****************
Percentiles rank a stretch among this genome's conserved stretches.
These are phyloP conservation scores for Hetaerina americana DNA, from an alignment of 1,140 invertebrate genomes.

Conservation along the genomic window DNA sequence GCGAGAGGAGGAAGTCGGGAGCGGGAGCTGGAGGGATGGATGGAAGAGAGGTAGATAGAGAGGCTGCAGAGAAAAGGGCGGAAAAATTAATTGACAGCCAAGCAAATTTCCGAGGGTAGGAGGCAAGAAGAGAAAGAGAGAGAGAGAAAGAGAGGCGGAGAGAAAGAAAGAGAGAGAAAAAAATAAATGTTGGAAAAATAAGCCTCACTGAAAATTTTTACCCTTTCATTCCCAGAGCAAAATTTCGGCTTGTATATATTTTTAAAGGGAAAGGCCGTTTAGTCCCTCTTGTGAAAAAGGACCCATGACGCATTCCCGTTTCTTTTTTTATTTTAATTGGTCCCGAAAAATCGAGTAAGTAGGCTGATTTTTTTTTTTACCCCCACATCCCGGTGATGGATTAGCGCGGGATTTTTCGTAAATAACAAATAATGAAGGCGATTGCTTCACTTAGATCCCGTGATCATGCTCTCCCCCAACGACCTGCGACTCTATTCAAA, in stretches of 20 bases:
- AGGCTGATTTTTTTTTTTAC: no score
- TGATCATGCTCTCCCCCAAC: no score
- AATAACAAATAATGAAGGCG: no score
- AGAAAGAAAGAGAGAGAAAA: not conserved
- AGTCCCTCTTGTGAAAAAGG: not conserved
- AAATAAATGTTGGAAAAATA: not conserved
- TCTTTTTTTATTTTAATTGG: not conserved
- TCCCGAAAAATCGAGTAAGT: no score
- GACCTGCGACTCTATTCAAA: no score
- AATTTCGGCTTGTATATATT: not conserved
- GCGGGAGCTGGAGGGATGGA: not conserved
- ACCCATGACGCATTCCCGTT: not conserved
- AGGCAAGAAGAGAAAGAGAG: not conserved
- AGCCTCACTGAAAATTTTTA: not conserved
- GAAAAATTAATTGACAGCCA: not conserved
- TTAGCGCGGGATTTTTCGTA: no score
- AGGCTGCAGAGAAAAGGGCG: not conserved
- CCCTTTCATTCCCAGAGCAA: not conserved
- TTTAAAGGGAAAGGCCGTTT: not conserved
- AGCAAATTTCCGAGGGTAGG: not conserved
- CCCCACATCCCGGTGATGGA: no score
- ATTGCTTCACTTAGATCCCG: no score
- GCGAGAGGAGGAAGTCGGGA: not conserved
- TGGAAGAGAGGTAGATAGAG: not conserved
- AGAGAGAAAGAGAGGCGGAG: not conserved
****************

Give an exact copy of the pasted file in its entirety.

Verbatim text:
Percentiles rank a stretch among this genome's conserved stretches.
These are phyloP conservation scores for Hetaerina americana DNA, from an alignment of 1,140 invertebrate genomes.

Conservation along the genomic window DNA sequence GCGAGAGGAGGAAGTCGGGAGCGGGAGCTGGAGGGATGGATGGAAGAGAGGTAGATAGAGAGGCTGCAGAGAAAAGGGCGGAAAAATTAATTGACAGCCAAGCAAATTTCCGAGGGTAGGAGGCAAGAAGAGAAAGAGAGAGAGAGAAAGAGAGGCGGAGAGAAAGAAAGAGAGAGAAAAAAATAAATGTTGGAAAAATAAGCCTCACTGAAAATTTTTACCCTTTCATTCCCAGAGCAAAATTTCGGCTTGTATATATTTTTAAAGGGAAAGGCCGTTTAGTCCCTCTTGTGAAAAAGGACCCATGACGCATTCCCGTTTCTTTTTTTATTTTAATTGGTCCCGAAAAATCGAGTAAGTAGGCTGATTTTTTTTTTTACCCCCACATCCCGGTGATGGATTAGCGCGGGATTTTTCGTAAATAACAAATAATGAAGGCGATTGCTTCACTTAGATCCCGTGATCATGCTCTCCCCCAACGACCTGCGACTCTATTCAAA, in stretches of 20 bases:
- AGGCTGATTTTTTTTTTTAC: no score
- TGATCATGCTCTCCCCCAAC: no score
- AATAACAAATAATGAAGGCG: no score
- AGAAAGAAAGAGAGAGAAAA: not conserved
- AGTCCCTCTTGTGAAAAAGG: not conserved
- AAATAAATGTTGGAAAAATA: not conserved
- TCTTTTTTTATTTTAATTGG: not conserved
- TCCCGAAAAATCGAGTAAGT: no score
- GACCTGCGACTCTATTCAAA: no score
- AATTTCGGCTTGTATATATT: not conserved
- GCGGGAGCTGGAGGGATGGA: not conserved
- ACCCATGACGCATTCCCGTT: not conserved
- AGGCAAGAAGAGAAAGAGAG: not conserved
- AGCCTCACTGAAAATTTTTA: not conserved
- GAAAAATTAATTGACAGCCA: not conserved
- TTAGCGCGGGATTTTTCGTA: no score
- AGGCTGCAGAGAAAAGGGCG: not conserved
- CCCTTTCATTCCCAGAGCAA: not conserved
- TTTAAAGGGAAAGGCCGTTT: not conserved
- AGCAAATTTCCGAGGGTAGG: not conserved
- CCCCACATCCCGGTGATGGA: no score
- ATTGCTTCACTTAGATCCCG: no score
- GCGAGAGGAGGAAGTCGGGA: not conserved
- TGGAAGAGAGGTAGATAGAG: not conserved
- AGAGAGAAAGAGAGGCGGAG: not conserved